I’m going to take a look today at practicing being old. You can laugh, but it isn’t as simple an idea as it appears. I have placed it in my set of categories as “Getting Old, but being old isn’t the same thing. And “being old” and “practicing being old” aren’t the same thing either. Here’s one of the ways to picture it.
This post amounts to a detour—a brief one, I think—on my road to Erickson’s consideration of generativity. Let me tell you how I got here. I’ve been working on. Helen Q. Kivnick was listed at the third author of Vital Involvement in Old Age. She was third behind Erik and Joan Erikson and I’d never heard of her so I didn’t pay much attention. But it turns out she has written a great deal about the kinds of ways old people can invest themselves in their lives, even though the circumstances vary a good deal from one time to another. The circumstances vary before and after a stroke, for instance; or before and after they take away your driver’s license; or before and after the operation that puts an end to your eating solid food.
Those are dramatic changes of the circumstances of your life, I think you will agree, but none of them prevent your continuing to involve yourself in the vitality of your old age. The way you will invest will change. And learning how to invest yourself in those new circumstances will require practice—if you want to get good at it. I really do want to get good at it so I am beginning to practice as early as I can. Like…now. This would be a good place to put an alternative image, I think.
Kivnick’s interest stretches from the Erikson’s epigenetic stages on the abstract side to occupational therapy on the applied side. That’s quite a stretch. I’m in the seventh of Erikson’s eight stages. Self-absorption is the opponent I am playing in this stage. There is a good deal more to be said about that, but this is my detour and I am going to look at Kivnick’s application of the Eriksons’ work. On the occupation side, we are looking at things like this.
Occupational science focuses on the study of the form, function and meaning of human activity, and it seeks to understand people as occupational beings (Yerxa, 1988). Occupations may be described as individual patterns of meaningful activity that are influenced by culture and personality.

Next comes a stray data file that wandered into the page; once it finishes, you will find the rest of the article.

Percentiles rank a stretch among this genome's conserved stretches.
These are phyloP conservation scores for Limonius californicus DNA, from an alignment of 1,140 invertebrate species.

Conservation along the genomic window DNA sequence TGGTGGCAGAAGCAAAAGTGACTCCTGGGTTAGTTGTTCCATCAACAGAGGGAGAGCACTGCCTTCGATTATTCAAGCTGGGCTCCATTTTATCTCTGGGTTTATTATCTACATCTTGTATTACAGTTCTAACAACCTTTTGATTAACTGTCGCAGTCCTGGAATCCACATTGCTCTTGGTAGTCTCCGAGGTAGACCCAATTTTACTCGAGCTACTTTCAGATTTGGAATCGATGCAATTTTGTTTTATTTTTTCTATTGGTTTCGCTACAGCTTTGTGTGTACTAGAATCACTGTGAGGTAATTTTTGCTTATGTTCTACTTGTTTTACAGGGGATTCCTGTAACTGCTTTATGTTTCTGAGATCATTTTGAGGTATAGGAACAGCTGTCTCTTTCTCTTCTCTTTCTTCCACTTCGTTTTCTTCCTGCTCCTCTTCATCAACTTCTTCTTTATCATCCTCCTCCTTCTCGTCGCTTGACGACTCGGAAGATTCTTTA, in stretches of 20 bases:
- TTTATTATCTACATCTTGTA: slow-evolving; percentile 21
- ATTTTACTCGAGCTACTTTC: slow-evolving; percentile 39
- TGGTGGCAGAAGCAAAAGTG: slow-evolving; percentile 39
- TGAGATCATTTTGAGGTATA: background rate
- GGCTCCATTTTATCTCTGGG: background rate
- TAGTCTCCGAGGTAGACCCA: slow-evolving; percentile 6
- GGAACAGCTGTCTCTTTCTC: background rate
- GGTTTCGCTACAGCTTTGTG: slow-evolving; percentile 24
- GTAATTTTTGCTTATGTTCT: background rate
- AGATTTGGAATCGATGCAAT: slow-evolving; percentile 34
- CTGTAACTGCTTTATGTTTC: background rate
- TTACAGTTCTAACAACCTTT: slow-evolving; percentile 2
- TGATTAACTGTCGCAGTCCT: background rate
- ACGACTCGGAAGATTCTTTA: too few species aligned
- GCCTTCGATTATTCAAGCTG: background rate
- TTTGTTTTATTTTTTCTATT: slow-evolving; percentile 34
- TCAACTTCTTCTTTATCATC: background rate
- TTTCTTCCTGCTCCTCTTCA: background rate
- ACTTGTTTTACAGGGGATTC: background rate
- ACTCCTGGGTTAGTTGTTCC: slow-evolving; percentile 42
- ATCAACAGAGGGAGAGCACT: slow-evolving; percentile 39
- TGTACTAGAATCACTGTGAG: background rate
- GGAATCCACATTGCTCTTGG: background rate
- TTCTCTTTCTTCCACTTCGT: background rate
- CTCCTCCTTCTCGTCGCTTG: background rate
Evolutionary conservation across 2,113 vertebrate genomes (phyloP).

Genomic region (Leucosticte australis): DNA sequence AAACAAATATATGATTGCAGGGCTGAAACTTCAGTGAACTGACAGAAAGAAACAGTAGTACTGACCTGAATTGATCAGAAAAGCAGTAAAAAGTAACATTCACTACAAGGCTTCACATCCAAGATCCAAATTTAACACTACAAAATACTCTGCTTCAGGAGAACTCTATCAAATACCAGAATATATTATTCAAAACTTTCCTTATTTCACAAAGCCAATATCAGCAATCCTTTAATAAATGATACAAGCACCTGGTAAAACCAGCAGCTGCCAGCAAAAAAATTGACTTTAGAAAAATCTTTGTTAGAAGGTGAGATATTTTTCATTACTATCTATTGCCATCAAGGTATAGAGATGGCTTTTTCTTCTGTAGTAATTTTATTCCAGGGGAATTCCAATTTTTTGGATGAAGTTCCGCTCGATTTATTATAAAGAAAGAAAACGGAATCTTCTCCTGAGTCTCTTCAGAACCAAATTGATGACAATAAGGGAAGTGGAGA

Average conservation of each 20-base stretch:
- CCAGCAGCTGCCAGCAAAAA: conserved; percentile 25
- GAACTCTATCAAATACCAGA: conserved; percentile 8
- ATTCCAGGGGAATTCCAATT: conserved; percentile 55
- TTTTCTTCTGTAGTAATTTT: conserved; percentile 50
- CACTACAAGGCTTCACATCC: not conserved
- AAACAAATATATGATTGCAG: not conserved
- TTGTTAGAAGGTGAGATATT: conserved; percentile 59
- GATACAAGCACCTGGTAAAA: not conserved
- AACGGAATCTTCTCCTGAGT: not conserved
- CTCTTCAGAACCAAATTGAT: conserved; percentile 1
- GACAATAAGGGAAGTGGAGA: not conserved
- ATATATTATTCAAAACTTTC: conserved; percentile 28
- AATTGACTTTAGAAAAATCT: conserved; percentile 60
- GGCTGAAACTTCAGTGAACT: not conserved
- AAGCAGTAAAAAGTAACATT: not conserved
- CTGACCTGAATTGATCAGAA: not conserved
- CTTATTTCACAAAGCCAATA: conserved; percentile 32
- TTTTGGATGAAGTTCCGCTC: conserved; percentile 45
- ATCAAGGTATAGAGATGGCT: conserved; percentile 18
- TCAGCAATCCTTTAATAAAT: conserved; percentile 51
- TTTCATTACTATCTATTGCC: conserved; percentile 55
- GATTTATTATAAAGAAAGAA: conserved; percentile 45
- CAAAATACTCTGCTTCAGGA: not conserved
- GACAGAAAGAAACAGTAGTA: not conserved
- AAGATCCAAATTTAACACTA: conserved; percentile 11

The three scenarios I sketched above—the stroke, the driver’s license, and the gastrectomy—could all benefit, it seems to me from considerations of “the form, function, and meaning of human activity.” And Kivnick’s framework for doing that is called Vital Involvement Practice, hereafter VIP. That will mean “very important practice” to me; I have long since given up becoming a Very Important Person. Here’s a short sketch of what she has in mind.
Vital involvement has been described as a person’s meaningful engagement with the world outside the self (Kivnick, 1999), a process of “being in relation” to elements of the environment (e.g., people, materials, animals, ideas, values, institutions, sounds). Vital involvement maybe expressed in overt behaviors that link a person’s internal (psychological) processes to entities in the external (social; physical) world.
So the practicing I am thinking about is going to be about a “meaningful engagement with the world outside the self (inside, too) and of “being in relation to aspects of the environment.” From the list, I will pick out ideas, values, institutions, and sounds. And not only am I going to be doing that; I am going to be doing it on the basis of my current strengths. The heart of Kivnick’s emphasis is that sound practice requires that we begin with what old people are good at—I remind you that I am the old person in question—and build a pattern of engagements on those. If I don’t do that, I am going to get myself involved in a system aimed at identifying and categorizing behavioral deficits and providing “solutions” for those deficits. Engaging actively in some new setting, an engagement based on my strengths, sounds better to me than that. And maybe if I get out ahead of the diagnosticians and push the pace a little, they won’t be able to catch up to me.
So what does “practicing” involve, given all that? It seems to me that the simplest approach is to pay attention to what I’m good at—what I’ve already had success at—and start thinking about how I can vitally engage a setting in which many other options are more limited. And if I have trouble remembering what they are, I can consult the members of my book group, which will mark its 30th anniversary in the fall of 2013. And they’ve been watching me as long as I’ve been watching them. They’ll know what I’m good at.
 This is “playing” in the sense that one plays an opponent in tennis. I continue to think of progressing through Erikson’s stages as analogous in many respects to winning your match in a tournament, as a result of which, you get to face your next opponent. In my previous match, my opponent was isolation—the inability to invest wholeheartedly in an intimate relationship. I won that one, mostly, and have moved on to playing against “self-absorption.”
 Yerxa, E. (1998). Health and the human spirit for occupation. American Journal of Occupational Therapy, 52, 412-418.
: Helen Q. Kivnick PhD & Sharon A. Stoffel MA, OTR, FAOTA (2005): Vital Involvement Practice: Strengths as More Than Tools for Solving Problems Journal of Gerontological Social Work, 46:2, 85-116
 Kivnick and Stoffel, op. cit.
 Engagement with people, one of the values I skipped over, is crucial to everything else for me, but I think of that transaction as involving collegiality and intimacy. They are relationships. The ones I chose are just transactions.